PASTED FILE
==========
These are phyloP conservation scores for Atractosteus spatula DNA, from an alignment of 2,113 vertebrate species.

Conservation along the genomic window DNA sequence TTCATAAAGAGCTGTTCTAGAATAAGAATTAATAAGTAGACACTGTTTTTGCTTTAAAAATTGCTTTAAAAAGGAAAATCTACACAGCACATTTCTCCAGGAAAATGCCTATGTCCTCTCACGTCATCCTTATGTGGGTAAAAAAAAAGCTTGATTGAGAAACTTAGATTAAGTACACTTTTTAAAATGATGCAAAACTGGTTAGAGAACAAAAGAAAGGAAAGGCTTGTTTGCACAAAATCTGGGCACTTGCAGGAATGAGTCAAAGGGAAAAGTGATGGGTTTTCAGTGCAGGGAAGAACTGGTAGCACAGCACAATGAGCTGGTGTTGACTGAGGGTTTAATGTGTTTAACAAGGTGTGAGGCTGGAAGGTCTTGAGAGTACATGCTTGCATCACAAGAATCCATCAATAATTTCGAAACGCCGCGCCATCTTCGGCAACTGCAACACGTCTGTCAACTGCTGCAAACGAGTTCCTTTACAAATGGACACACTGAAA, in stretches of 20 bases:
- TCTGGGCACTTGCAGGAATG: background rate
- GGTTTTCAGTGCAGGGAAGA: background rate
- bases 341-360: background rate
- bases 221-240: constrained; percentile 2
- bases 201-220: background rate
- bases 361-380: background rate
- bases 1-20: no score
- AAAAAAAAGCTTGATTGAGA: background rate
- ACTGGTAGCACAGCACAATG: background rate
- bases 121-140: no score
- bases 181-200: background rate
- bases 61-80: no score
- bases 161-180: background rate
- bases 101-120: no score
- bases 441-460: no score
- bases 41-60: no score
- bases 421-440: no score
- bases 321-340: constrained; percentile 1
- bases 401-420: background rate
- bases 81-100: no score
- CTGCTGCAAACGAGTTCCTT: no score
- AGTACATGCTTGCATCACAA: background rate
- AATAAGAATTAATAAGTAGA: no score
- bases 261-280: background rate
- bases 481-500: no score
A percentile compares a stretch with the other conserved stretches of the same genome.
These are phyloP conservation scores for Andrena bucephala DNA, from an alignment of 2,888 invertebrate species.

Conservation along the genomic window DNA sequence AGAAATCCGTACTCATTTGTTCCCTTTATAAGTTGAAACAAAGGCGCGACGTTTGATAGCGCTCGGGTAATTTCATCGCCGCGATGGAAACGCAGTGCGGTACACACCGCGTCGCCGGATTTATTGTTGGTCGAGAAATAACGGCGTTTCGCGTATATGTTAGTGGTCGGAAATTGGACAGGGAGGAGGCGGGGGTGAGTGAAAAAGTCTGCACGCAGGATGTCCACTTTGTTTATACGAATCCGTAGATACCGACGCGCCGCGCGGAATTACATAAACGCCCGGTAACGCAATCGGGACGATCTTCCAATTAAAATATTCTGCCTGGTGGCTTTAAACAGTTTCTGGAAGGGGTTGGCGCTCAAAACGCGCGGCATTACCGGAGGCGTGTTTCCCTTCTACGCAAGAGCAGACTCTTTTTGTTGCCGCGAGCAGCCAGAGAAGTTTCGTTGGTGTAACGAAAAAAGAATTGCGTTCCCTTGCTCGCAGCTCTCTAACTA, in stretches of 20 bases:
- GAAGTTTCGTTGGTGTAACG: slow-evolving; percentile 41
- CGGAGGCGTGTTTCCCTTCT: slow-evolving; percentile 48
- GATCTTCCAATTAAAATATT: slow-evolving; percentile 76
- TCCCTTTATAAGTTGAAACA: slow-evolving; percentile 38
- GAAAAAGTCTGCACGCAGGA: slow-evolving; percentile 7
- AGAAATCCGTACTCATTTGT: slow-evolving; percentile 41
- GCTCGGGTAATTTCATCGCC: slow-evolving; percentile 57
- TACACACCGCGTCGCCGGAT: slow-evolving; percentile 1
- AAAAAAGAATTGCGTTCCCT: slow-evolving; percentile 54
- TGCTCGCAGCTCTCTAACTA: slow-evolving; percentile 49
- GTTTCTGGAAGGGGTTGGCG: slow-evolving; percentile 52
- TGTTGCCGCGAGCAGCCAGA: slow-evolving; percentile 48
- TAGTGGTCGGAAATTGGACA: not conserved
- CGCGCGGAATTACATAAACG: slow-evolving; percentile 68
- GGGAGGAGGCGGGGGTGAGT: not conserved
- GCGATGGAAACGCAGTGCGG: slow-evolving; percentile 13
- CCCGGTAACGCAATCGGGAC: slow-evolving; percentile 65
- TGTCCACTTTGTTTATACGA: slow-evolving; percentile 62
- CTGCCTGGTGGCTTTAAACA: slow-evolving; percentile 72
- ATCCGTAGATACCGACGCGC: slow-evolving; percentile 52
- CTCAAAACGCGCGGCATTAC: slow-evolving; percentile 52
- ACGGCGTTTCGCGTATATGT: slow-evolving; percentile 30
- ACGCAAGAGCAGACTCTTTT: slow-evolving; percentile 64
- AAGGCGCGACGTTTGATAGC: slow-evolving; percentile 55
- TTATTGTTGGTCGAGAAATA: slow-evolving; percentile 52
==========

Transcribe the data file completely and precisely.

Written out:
These are phyloP conservation scores for Atractosteus spatula DNA, from an alignment of 2,113 vertebrate species.

Conservation along the genomic window DNA sequence TTCATAAAGAGCTGTTCTAGAATAAGAATTAATAAGTAGACACTGTTTTTGCTTTAAAAATTGCTTTAAAAAGGAAAATCTACACAGCACATTTCTCCAGGAAAATGCCTATGTCCTCTCACGTCATCCTTATGTGGGTAAAAAAAAAGCTTGATTGAGAAACTTAGATTAAGTACACTTTTTAAAATGATGCAAAACTGGTTAGAGAACAAAAGAAAGGAAAGGCTTGTTTGCACAAAATCTGGGCACTTGCAGGAATGAGTCAAAGGGAAAAGTGATGGGTTTTCAGTGCAGGGAAGAACTGGTAGCACAGCACAATGAGCTGGTGTTGACTGAGGGTTTAATGTGTTTAACAAGGTGTGAGGCTGGAAGGTCTTGAGAGTACATGCTTGCATCACAAGAATCCATCAATAATTTCGAAACGCCGCGCCATCTTCGGCAACTGCAACACGTCTGTCAACTGCTGCAAACGAGTTCCTTTACAAATGGACACACTGAAA, in stretches of 20 bases:
- TCTGGGCACTTGCAGGAATG: background rate
- GGTTTTCAGTGCAGGGAAGA: background rate
- bases 341-360: background rate
- bases 221-240: constrained; percentile 2
- bases 201-220: background rate
- bases 361-380: background rate
- bases 1-20: no score
- AAAAAAAAGCTTGATTGAGA: background rate
- ACTGGTAGCACAGCACAATG: background rate
- bases 121-140: no score
- bases 181-200: background rate
- bases 61-80: no score
- bases 161-180: background rate
- bases 101-120: no score
- bases 441-460: no score
- bases 41-60: no score
- bases 421-440: no score
- bases 321-340: constrained; percentile 1
- bases 401-420: background rate
- bases 81-100: no score
- CTGCTGCAAACGAGTTCCTT: no score
- AGTACATGCTTGCATCACAA: background rate
- AATAAGAATTAATAAGTAGA: no score
- bases 261-280: background rate
- bases 481-500: no score
A percentile compares a stretch with the other conserved stretches of the same genome.
These are phyloP conservation scores for Andrena bucephala DNA, from an alignment of 2,888 invertebrate species.

Conservation along the genomic window DNA sequence AGAAATCCGTACTCATTTGTTCCCTTTATAAGTTGAAACAAAGGCGCGACGTTTGATAGCGCTCGGGTAATTTCATCGCCGCGATGGAAACGCAGTGCGGTACACACCGCGTCGCCGGATTTATTGTTGGTCGAGAAATAACGGCGTTTCGCGTATATGTTAGTGGTCGGAAATTGGACAGGGAGGAGGCGGGGGTGAGTGAAAAAGTCTGCACGCAGGATGTCCACTTTGTTTATACGAATCCGTAGATACCGACGCGCCGCGCGGAATTACATAAACGCCCGGTAACGCAATCGGGACGATCTTCCAATTAAAATATTCTGCCTGGTGGCTTTAAACAGTTTCTGGAAGGGGTTGGCGCTCAAAACGCGCGGCATTACCGGAGGCGTGTTTCCCTTCTACGCAAGAGCAGACTCTTTTTGTTGCCGCGAGCAGCCAGAGAAGTTTCGTTGGTGTAACGAAAAAAGAATTGCGTTCCCTTGCTCGCAGCTCTCTAACTA, in stretches of 20 bases:
- GAAGTTTCGTTGGTGTAACG: slow-evolving; percentile 41
- CGGAGGCGTGTTTCCCTTCT: slow-evolving; percentile 48
- GATCTTCCAATTAAAATATT: slow-evolving; percentile 76
- TCCCTTTATAAGTTGAAACA: slow-evolving; percentile 38
- GAAAAAGTCTGCACGCAGGA: slow-evolving; percentile 7
- AGAAATCCGTACTCATTTGT: slow-evolving; percentile 41
- GCTCGGGTAATTTCATCGCC: slow-evolving; percentile 57
- TACACACCGCGTCGCCGGAT: slow-evolving; percentile 1
- AAAAAAGAATTGCGTTCCCT: slow-evolving; percentile 54
- TGCTCGCAGCTCTCTAACTA: slow-evolving; percentile 49
- GTTTCTGGAAGGGGTTGGCG: slow-evolving; percentile 52
- TGTTGCCGCGAGCAGCCAGA: slow-evolving; percentile 48
- TAGTGGTCGGAAATTGGACA: not conserved
- CGCGCGGAATTACATAAACG: slow-evolving; percentile 68
- GGGAGGAGGCGGGGGTGAGT: not conserved
- GCGATGGAAACGCAGTGCGG: slow-evolving; percentile 13
- CCCGGTAACGCAATCGGGAC: slow-evolving; percentile 65
- TGTCCACTTTGTTTATACGA: slow-evolving; percentile 62
- CTGCCTGGTGGCTTTAAACA: slow-evolving; percentile 72
- ATCCGTAGATACCGACGCGC: slow-evolving; percentile 52
- CTCAAAACGCGCGGCATTAC: slow-evolving; percentile 52
- ACGGCGTTTCGCGTATATGT: slow-evolving; percentile 30
- ACGCAAGAGCAGACTCTTTT: slow-evolving; percentile 64
- AAGGCGCGACGTTTGATAGC: slow-evolving; percentile 55
- TTATTGTTGGTCGAGAAATA: slow-evolving; percentile 52